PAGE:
The two 5.7 routes on Black and Tan seem really easy for the grade and can be climbed in gloves. The rock is extremely sticky and a welcome contrast to the sandstone associated with nearby Snow Canyon State Park
. A ton of project work is still being pursued on Black and Tan, particularly the long undercut portion at the base of the wall.
contains 22 published routes (2007) from 5.8-5.13. Like Black and Tan, this wall will have too much shade to be very pleasant for winter climbing. Todd Goss claims that both are too brutal in the summer as well, thus like most climbing spots in the area, spring and fall would be ideal. You can attain Kelly’s Rock routes as well as the Black and Tan routes from the same parking area.
sports 18 routes and is by far the most moderate climbing of the three walls that make up Woodbury Crags, if not all of southwestern Utah. We discovered this wall after trying to climb in the winter shade on Black and Tan. Todd Goss leads you to believe in his guide book that the whole area is best to avoid in winter. But if you read on to the specific description he gives for Solstice Wall, he describes it as a good winter crag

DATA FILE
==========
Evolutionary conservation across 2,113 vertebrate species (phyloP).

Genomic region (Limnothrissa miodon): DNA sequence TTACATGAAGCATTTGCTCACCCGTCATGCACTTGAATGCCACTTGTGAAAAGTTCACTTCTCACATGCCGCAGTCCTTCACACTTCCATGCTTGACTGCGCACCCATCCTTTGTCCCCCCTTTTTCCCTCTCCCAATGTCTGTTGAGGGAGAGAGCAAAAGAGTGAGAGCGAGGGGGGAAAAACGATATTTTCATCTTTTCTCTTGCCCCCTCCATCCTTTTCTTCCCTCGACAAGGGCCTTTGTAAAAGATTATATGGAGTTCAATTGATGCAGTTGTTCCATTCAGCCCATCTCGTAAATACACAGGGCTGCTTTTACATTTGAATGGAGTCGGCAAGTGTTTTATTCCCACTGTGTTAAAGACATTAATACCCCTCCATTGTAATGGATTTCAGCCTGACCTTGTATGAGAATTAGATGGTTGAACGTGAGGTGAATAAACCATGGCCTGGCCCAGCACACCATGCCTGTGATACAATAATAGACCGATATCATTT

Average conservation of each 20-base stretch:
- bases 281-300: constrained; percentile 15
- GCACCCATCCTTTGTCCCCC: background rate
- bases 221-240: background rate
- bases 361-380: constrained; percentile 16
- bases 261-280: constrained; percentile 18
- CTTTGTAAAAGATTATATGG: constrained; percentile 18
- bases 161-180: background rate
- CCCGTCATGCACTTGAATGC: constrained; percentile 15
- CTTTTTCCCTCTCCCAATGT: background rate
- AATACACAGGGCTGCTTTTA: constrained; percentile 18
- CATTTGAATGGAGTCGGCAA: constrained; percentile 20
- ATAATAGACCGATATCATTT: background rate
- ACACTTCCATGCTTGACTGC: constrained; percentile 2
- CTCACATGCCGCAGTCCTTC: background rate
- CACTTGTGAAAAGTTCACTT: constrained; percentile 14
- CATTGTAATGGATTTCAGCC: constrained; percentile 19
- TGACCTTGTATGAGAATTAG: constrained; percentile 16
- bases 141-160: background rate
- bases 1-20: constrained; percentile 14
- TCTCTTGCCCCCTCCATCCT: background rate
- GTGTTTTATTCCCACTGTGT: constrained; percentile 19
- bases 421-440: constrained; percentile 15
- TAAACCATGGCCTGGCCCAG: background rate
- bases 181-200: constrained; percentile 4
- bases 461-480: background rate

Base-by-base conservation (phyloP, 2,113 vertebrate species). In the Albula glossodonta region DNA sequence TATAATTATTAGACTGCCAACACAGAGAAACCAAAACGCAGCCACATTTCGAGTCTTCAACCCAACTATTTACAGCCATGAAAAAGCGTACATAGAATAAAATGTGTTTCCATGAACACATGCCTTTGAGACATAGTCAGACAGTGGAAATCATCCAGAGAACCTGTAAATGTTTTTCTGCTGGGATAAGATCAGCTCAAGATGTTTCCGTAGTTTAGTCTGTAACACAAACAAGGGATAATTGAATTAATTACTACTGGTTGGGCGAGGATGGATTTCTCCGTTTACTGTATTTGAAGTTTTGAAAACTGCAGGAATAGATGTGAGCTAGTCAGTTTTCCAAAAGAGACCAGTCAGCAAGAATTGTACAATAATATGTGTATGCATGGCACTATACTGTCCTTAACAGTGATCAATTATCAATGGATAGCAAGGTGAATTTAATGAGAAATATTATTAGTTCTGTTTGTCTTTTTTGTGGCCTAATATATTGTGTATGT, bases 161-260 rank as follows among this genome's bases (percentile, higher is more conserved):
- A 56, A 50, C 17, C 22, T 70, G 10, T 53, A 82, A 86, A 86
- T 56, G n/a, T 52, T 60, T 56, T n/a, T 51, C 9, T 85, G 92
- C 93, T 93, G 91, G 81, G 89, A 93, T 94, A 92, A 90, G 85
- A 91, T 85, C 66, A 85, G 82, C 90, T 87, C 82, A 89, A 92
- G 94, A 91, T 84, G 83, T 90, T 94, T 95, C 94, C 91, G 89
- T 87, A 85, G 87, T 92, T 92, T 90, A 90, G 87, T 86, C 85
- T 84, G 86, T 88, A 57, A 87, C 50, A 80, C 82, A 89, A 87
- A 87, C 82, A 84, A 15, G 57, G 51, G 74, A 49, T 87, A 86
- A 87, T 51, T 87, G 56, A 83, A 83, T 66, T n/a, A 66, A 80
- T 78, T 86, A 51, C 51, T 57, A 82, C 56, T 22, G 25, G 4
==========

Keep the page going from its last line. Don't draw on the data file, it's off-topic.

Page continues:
and we confirmed such. It is the first wall you get to of the three at Woodbury Crags. The rock is extremely sticky and although tedious looking holds (younger Kaibab limestone), most of the routes appear to have been well cleaned of their weaknesses. However, I would still pay attention on lead. I know I pulled on a few pieces more than once. I found the routes quite easy for the grade, perhaps due to the fact I am just not used to so many feature options, particularly on 5.10 routes.
Drive west out of St. George and through Santa Clara on Sunset Blvd approximately 11 miles to the Gunlock turnoff intersection. Stay left on old route 91 for another 14 miles plus. As you are descending towards AZ and NV, look for the BLM Woodbury Desert Study Area sign on the left. Follow this well maintained dirt/gravel road for several miles depending on which wall you are heading towards. Black and Tan wall along with Kelly’s Rock is approximately 3.5 miles east. There are several small pullouts on the right, in front of Black and Tan wall. Access for Solstice is less than 3 miles east from the road and then turn left onto a 4 wheel drive road for less than a mile. Solstice Wall is unmistakably on your left. There is an old mine road that you can hike up towards the base of the climbs. Watch for the open pit, there is no fencing or warning signs. It is imperative that you stay on the existing trails (hard to determine at times) to avoid damage to the desert terrain, damage that can last for much longer relative to other environs.